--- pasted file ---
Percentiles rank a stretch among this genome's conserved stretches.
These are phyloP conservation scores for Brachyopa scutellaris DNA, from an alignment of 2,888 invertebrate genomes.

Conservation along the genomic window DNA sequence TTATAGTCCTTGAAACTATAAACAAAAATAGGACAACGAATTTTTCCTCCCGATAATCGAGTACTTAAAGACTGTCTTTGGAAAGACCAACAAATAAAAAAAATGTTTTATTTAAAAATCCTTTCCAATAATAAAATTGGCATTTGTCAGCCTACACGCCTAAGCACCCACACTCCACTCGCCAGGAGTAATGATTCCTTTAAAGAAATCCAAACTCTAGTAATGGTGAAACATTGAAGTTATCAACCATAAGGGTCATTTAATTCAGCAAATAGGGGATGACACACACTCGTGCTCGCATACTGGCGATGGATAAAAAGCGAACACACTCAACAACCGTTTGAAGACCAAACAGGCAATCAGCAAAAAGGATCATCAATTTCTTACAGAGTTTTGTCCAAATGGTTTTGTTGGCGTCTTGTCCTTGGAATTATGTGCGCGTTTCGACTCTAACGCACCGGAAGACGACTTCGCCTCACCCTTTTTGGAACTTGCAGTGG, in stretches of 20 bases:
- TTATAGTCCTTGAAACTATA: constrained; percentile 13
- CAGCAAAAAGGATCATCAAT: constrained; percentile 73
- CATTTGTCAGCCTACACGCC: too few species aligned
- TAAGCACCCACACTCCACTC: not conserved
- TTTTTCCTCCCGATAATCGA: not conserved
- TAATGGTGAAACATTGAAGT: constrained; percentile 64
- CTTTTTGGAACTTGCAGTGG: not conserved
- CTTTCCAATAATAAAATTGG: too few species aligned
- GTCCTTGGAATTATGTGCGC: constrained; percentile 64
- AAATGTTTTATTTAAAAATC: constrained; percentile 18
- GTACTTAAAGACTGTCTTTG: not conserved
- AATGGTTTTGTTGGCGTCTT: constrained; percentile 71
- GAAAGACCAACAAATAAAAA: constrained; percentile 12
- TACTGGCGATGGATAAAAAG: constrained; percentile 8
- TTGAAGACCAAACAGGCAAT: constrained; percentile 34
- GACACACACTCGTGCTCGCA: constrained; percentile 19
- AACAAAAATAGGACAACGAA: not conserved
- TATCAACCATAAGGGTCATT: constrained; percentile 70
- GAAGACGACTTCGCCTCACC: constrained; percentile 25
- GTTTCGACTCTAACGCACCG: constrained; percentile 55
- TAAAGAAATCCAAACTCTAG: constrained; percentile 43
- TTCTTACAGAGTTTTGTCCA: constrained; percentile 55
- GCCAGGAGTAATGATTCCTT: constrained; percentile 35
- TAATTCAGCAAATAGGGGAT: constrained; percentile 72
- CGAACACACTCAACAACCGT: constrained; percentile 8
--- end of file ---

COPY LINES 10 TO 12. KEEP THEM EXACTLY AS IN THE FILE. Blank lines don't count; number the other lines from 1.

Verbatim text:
- CTTTTTGGAACTTGCAGTGG: not conserved
- CTTTCCAATAATAAAATTGG: too few species aligned
- GTCCTTGGAATTATGTGCGC: constrained; percentile 64